August’s Bi-Lateral Cleft Lip and Palate Journey

NOTE: The mother of a current patient shared her family’s story for the Clinic’s Annual Appeal. We could only use a small portion in the brochure, so here is the complete version. Thanks, Patricia and August, for allowing us to be part of your journey!

August’s journey has had a few speed bumps along the way, but through it all August remains a happy and healthy boy.

I knew going in that August was going to be born with a bi-lateral cleft lip and palate, but I wasn’t sure how I would react seeing him for the first time. Of all the birth defects out there, this one scared me the most. It’s your child’s face! How do you prepare yourself for this? How do you prepare your family and friends? How will other people react? These were the questions I asked.

To prep for August’s birth, we were put into contact with the Lancaster Cleft Palate Clinic. They helped ease some of our worries. I also limited my research to just a few pictures, because every child is different, and I didn’t want to overwhelm myself. I located a few pictures that were age appropriate for my children, who were 11 and 6 at the time. I wanted them to understand and ask any questions they might have before and after August was born.

August’s journey began in August, 2017, via C-section. He came into this world at a whopping 9 lbs, 15 oz. I didn’t really get to see August in the operation room because he was taken immediately to the NICU—not because of his cleft lip and palate like many may think, but for a different reason. He had low sugars. He spent close to his first 48hrs in the NICU before joining me on the maternity floor. My husband, children, and his cousins visited him in the NICU.

Once we were home, we ran into a few obstacles. One of the biggest was his failure to thrive. August was having trouble figuring out how to drink. We struggled for several weeks to get on track, and he lost several pounds. This meant many sleepless nights for me, as I had to feed him every 2 to 3 hours and record every ounce he drank.

As the weeks went by, the numbers on the scale finally began to climb. August was finally cleared, and “failure to thrive” was removed from his charts. During this time, we also had visits with a pediatric cardiologist for August’s aortic arch anomaly and patent foramen ovale. After a few tests his heart was cleared, though it will always be monitored and noted in his charts. August failed his newborn hearing test, which for bi-lateral infants isn’t uncommon due to fluid buildup in the inner ear.

We began taping his lip when he was about 12 days old. This process was to help bring his edges together to make surgery a little easier. I created a little taping kit. It contained a small pair of scissors, dermaskin cut into quarter-sized circles, and the specialized tape. We kept the kit in his diaper bag. If the tape ripped, it could be replaced. I was diligent in making sure that August wore his tape daily, only allowing for a break here and there. The taping was working! It was pulling everything together.

Unfortunately, after a month and a half, we had to stop. August had a reaction to the adhesive. It would clear up and come back. Then we had a major setback. The skin tore just below his nose, in the area where his nose and upper lip met. Just like that, the taping stopped to prevent further damage. This was frustrating. We worried that stopping the taping would not help the surgeon enough to place his lip back together.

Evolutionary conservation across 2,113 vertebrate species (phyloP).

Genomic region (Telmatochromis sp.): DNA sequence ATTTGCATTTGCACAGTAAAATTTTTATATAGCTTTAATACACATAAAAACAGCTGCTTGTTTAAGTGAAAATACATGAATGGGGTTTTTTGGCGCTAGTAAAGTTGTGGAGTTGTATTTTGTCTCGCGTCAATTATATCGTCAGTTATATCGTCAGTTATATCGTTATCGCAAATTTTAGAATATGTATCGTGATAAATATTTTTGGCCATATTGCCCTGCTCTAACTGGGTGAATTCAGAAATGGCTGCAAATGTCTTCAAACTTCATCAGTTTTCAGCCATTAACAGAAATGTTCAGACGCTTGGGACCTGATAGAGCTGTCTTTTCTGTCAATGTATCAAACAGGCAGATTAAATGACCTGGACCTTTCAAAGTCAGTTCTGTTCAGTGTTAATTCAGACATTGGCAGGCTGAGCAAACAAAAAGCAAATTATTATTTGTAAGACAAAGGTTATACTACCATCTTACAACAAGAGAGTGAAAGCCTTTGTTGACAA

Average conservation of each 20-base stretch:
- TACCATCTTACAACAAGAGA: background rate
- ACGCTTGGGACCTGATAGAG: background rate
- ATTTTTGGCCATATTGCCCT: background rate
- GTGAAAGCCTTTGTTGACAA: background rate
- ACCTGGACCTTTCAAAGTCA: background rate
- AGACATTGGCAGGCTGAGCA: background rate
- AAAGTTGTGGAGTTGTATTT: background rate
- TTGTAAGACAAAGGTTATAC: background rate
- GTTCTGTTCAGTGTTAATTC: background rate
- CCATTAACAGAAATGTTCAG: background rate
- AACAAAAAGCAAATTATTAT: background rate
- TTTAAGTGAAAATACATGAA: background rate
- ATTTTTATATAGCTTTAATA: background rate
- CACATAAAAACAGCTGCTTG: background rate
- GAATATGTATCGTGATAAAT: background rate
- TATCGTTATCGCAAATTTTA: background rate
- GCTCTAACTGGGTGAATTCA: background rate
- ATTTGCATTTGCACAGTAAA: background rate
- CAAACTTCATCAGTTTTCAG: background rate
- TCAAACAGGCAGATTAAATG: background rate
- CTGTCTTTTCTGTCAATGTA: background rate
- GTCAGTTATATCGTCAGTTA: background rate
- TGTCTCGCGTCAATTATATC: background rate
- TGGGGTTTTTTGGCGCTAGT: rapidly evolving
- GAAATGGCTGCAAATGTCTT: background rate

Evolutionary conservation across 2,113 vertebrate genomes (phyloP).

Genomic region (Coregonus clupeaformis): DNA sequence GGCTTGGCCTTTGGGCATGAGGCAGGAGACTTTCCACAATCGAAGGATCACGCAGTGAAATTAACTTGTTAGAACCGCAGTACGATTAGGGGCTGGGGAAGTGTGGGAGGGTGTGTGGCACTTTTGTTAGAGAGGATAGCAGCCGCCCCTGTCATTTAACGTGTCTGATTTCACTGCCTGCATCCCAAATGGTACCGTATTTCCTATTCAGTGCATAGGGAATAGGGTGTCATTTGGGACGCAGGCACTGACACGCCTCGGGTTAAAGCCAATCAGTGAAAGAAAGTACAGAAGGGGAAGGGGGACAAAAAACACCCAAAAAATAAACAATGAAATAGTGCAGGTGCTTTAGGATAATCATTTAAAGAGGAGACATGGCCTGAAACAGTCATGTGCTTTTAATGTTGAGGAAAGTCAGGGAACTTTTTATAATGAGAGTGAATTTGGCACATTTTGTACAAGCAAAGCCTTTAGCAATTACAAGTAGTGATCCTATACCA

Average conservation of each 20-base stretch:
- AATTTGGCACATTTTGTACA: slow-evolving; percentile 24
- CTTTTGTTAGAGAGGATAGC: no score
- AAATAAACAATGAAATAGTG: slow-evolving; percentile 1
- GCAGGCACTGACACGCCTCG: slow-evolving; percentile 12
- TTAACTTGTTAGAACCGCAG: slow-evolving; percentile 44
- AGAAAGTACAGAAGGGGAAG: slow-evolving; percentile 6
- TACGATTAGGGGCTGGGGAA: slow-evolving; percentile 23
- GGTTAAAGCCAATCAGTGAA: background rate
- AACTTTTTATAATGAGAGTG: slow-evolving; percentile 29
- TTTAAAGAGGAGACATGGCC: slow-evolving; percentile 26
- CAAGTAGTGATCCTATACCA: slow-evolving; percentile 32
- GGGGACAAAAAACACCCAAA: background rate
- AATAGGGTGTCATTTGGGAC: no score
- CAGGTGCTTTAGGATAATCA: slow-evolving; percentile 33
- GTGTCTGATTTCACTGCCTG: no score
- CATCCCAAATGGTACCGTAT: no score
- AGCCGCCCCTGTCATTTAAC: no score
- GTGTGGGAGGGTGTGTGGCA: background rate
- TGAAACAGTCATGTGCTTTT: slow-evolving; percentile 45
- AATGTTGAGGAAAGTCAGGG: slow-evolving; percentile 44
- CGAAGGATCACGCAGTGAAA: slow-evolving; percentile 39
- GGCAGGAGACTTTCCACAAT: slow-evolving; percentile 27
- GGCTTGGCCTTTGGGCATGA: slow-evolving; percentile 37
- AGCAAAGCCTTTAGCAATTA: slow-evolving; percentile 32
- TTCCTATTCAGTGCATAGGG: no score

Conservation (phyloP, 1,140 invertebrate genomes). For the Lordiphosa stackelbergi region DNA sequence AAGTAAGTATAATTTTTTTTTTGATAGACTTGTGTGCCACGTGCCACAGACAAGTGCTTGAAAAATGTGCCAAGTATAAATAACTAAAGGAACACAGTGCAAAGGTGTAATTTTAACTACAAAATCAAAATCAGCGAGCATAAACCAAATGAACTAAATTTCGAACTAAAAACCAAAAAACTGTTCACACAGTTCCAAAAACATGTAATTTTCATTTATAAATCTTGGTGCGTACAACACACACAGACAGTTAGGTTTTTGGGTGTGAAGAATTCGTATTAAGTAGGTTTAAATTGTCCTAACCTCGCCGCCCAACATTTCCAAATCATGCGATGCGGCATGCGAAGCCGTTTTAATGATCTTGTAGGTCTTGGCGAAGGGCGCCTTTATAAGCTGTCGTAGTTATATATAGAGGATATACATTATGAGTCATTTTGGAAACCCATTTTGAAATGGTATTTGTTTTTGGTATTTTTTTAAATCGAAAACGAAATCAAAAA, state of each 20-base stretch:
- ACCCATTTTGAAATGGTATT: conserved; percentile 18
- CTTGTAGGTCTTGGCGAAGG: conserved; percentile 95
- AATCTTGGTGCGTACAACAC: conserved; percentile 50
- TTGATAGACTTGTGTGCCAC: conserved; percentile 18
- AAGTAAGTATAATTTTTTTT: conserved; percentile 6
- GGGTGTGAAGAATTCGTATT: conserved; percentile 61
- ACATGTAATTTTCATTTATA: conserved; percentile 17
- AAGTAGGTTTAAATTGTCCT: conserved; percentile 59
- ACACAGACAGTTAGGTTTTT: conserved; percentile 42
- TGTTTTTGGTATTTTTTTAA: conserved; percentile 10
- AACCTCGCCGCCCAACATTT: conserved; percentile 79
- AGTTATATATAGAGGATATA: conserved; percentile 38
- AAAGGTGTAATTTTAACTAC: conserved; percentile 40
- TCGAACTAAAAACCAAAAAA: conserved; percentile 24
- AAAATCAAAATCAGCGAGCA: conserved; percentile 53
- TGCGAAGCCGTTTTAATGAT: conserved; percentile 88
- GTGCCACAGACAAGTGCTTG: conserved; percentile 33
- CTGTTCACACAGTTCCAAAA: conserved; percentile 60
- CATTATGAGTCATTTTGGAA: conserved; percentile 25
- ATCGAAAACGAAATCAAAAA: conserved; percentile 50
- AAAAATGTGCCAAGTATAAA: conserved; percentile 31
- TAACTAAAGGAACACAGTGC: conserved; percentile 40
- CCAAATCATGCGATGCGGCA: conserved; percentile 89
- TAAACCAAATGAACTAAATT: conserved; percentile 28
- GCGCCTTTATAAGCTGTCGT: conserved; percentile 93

Surgery number one was set for November 15, 2017, at Penn State Hershey Medical Center. August was just a little over three months old. During this surgery, Dr. Samson was going to perform a lip repair and rhinoplasty, and an ENT (ear, nose, and throat specialist) was going to place in ear tubes. This surgery was supposed to be an in-and-out procedure. Simple enough.

The surgery took longer than expected. August’s lip muscles were tighter than anticipated because of stopping the taping. He was in surgery for about six hours. While he was in recovery, he began having difficulty breathing. They took him to be re-intubated. For whatever reason, August pulled his tube and went into respiratory arrest. The tube was replaced, and he went into recovery again. They kept him sedated and intubated for about three days.

Slowly, August began to recover. Five days after the surgery, we were finally released. His recovery at home began. August was swollen for several weeks. I applied a Vaseline or Aquaphor baby cream to his scab daily to keep it moist and help keep scarring to a minimum.

During our post-op appointments, everything looked good and we were right on track. August again failed his hearing tests. The fluids were still blocking his eardrums. An irritation formed on his nose, too. It ended up just being a skin infection that we treated with an antibiotic cream. It healed up in a week or two.

As we approached his first birthday, it was time to start preparing for surgery number two. We had to wean him off the bottle and onto a sippy cup prior to surgery. The sippy cups could not have nipples. We had to use a flat surface cup to keep things off his palate. They didn’t want anything touching the palate after surgery so that it could heal. I set a deadline of August 24. It took a lot of trial and error, but August figured out his sippy cup prior to the deadline. August was a constant mess while training to drink like a big boy at such an early age!

Surgery number two consisted of having his palate closed and his ear tubes checked. It was scheduled for September 12, 2018. Last time, I went in thinking we would be out the same day. This time we went in prepared to stay three days versus the planned overnight stay.

August was in surgery for close to four hours. Dr. Samson closed the palate and did a little touch up to August’s upper lip. The ENT doctor checked his tubes and replaced his right ear tube. While in recovery, August began to show the same symptoms he experienced after his first surgery. Fortunately, he was older now, and we were able to control his breathing without re-intubating.

The hard thing about surgeries with children so young is knowing when they are in pain and what it is they need. The evening after surgery, we pretty much kept him sedated because whenever he began to wake, he cried and was inconsolable. By the next morning, he started to feel better, and we began to wean him off the pain meds. I had to get him to drink enough fluids to go home. It took all day, but by 7:30 that evening, we were headed home.

The recovery was a little rough. We had a close call at the end of week one when I snagged a stitch on his lip trying to get a shirt off his head. The tough part was three weeks of no crunchy foods. August despised not being able to eat crunchy food and would often reach for our food. He made it through those weeks with just a few tears.